Three engineering students from the Ramaiah Institute of Technology, Bengaluru, have successfully come up with an innovative device to keep riders safe while also assisting in navigation.
Milind Manoj, Pradeep Parthasarathy and Riya Gangamma participated in the Indian Innovation Design Contest, an initiative of the Government of India, in 2017.
Here, the trio presented their retrofitted device — NAVisor, that currently only fits a full-sized helmet with a chin guard and guides the user on their journey. The device connects to a mobile app via Bluetooth and directs the rider with LED illuminations and earphones attached inside the helmet.
The Smart Augmented Reality helmet for Enhanced Safety and Driving Assistance (SARmet) was one of the 10 winners of the competition. In 2018, Milind and his friends launched the startup PupilMesh to develop the device further and commercialise it.
Explaining the operational aspects of the device, the 23-year-old says, “The device syncs with MapmyIndia, a tech company offering digital maps for navigation to direct the user. If there is a left turn round the corner, the red LED lights on the left illuminate and vice versa.”
Milind, the young CEO of the company, says the lights are bright enough to guide riders through the journey and not distract or affect their vision. “This was one of the challenges we faced while building the device when at times the lights were too bright or too dull. Making the device of the correct size was equally challenging, as it could not be bulky or affect one’s visibility,” he adds.
“A refined product was conceived after 12 engineers worked for two years to build a one-dimensional augmented reality (AR) device that remains in the field of vision and works efficiently in all weather conditions,” Milind tells The Better India.
The device weighs 7.8 grams with a 750mAh lithium-polymer battery that charges in two hours and lasts up to a minimum of three days. The lights come with automatic brightness adjustments that change according to the weather conditions.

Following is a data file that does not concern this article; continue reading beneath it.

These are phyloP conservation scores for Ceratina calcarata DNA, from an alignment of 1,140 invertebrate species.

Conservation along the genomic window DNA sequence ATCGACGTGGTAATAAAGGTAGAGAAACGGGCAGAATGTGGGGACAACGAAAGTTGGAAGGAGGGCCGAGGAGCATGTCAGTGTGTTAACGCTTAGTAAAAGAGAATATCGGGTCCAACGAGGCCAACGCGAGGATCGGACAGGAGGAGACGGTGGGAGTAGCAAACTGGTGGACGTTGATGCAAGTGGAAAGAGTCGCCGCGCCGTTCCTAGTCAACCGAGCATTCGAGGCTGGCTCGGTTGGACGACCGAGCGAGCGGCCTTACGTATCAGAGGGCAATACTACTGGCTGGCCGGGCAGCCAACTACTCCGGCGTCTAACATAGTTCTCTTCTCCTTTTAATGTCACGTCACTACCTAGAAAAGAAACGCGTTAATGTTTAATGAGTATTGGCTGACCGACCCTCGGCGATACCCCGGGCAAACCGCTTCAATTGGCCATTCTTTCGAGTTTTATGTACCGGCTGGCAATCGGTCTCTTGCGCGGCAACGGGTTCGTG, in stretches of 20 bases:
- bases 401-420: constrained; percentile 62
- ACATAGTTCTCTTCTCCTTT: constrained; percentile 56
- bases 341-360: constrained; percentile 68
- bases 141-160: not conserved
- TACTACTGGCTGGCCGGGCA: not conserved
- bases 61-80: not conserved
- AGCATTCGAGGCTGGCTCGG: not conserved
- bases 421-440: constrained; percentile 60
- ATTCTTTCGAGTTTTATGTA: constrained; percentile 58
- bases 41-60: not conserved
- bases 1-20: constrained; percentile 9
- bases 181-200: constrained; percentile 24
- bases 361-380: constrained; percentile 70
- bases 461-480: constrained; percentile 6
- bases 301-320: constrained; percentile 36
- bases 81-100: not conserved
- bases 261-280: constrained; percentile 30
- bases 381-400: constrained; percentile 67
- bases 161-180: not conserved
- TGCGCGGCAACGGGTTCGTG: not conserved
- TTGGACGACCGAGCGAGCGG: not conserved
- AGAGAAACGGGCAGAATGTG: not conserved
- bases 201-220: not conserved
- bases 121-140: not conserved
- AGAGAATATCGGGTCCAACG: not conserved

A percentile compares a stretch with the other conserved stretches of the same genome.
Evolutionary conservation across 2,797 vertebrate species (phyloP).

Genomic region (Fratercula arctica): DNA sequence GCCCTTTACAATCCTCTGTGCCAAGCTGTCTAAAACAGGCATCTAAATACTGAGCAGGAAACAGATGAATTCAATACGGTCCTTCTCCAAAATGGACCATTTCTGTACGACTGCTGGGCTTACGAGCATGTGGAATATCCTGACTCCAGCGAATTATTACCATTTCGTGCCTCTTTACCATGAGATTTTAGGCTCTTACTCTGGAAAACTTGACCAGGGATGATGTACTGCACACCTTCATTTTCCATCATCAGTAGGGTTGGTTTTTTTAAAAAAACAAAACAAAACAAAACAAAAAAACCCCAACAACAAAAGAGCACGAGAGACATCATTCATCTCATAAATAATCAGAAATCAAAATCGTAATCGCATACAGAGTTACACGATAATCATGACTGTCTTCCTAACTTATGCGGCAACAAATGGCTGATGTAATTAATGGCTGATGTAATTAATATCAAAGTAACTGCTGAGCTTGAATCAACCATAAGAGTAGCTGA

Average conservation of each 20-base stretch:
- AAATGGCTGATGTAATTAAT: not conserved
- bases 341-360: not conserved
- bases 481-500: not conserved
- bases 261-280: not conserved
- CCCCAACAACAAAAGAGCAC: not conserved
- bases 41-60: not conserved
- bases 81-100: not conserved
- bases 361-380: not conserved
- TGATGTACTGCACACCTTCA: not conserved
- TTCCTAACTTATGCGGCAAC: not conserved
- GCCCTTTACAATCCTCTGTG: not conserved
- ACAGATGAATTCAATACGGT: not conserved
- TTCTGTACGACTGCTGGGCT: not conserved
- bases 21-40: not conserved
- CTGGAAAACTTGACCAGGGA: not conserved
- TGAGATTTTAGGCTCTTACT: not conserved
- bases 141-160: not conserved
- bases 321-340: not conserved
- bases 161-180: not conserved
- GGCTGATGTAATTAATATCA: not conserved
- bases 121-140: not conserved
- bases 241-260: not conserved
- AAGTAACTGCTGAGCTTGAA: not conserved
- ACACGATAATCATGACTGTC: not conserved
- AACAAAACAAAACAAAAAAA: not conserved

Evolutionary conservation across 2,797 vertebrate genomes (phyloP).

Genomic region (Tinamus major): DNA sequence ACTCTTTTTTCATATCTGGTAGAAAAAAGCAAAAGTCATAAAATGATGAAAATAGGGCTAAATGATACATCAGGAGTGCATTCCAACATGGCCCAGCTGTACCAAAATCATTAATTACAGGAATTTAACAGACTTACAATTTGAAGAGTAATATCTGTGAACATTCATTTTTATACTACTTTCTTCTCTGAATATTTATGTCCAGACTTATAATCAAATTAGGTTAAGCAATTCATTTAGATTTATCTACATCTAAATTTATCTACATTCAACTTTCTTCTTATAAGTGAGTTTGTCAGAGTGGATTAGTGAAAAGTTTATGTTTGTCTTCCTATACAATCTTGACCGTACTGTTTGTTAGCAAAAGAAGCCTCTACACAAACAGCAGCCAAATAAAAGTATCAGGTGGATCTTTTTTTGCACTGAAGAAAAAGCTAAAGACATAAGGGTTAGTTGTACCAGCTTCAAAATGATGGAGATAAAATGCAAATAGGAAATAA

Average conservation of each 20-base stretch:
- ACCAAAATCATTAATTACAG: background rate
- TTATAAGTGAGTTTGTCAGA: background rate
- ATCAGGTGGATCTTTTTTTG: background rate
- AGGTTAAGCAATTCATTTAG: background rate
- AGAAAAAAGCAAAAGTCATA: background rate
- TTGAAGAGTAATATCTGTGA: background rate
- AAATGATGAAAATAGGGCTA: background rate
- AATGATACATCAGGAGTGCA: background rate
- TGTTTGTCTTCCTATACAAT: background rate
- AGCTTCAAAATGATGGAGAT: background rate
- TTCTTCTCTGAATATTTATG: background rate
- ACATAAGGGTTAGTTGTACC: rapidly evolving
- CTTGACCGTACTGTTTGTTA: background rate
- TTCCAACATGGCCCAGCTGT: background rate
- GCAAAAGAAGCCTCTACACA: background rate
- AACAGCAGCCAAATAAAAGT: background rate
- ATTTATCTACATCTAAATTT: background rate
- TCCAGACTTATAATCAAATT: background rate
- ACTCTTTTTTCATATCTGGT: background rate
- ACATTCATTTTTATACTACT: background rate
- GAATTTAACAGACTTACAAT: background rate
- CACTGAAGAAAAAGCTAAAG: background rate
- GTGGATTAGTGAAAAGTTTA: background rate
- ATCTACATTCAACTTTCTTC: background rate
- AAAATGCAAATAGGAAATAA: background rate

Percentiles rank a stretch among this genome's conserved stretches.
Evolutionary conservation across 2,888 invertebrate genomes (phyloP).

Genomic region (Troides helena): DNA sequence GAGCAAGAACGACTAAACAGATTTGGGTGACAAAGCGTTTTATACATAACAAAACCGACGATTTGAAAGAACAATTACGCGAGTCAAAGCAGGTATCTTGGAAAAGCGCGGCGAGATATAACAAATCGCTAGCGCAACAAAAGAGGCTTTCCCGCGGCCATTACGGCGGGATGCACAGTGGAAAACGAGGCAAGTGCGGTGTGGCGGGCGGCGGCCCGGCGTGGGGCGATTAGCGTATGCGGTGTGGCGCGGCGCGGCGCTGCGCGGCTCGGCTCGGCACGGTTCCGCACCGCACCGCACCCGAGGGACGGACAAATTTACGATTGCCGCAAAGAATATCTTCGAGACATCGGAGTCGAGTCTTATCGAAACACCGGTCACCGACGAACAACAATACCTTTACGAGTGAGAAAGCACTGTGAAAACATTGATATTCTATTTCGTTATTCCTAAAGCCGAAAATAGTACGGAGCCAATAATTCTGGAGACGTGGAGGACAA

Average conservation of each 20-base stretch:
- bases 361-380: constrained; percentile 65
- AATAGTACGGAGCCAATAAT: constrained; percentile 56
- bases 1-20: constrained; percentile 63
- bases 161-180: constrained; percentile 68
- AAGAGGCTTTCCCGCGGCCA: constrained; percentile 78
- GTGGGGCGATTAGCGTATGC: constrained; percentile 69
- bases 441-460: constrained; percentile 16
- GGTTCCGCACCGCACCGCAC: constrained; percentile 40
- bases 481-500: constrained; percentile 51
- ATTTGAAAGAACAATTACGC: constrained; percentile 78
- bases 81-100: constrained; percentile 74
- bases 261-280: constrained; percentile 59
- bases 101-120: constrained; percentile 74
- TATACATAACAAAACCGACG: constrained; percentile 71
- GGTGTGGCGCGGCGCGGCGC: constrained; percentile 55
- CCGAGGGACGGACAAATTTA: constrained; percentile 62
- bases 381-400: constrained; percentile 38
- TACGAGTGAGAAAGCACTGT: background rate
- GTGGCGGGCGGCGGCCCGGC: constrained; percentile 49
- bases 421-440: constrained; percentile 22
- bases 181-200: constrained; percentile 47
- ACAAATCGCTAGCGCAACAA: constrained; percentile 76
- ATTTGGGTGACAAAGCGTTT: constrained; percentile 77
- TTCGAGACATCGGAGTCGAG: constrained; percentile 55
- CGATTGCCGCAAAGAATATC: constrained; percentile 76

Other features of the NAVisor include music and talk time up to 11 hours, 300 mW speaker power, 105 dB microphone sensitivity and noise control.
Check out the video of how NAVisor works.
Tejas SK, a marketing professional, has used the device for over three months. “It has made my riding experience better. The device has been useful in rainy conditions, as it is not possible to risk removing phone from their pocket to search for directions at a time like that. Also, during long rides, navigation apps drain one’s mobile battery too,” he says.
He adds that the NAVisor helps to save one’s phone battery. “The audio module enables you to answer calls without accessing your cell phone.”
Over 100 users have tried the device, which costs Rs 3,500. The startup has received 40 pre-orders so far, and aims to reach 100 by July 2021.
With funding of Rs 20 lakh from IIM-Bangalore, it also received support from Texas instruments and SINE (Society for Innovation and Entrepreneurship) and IIT Bombay.
“The devices will be delivered to customers by September this year,” Milind says, adding, “I hope the device helps to reduce road risks and make navigation easy for all.”
To pre-order NAVisor, contact 9632004920.
Edited by Yoshita Rao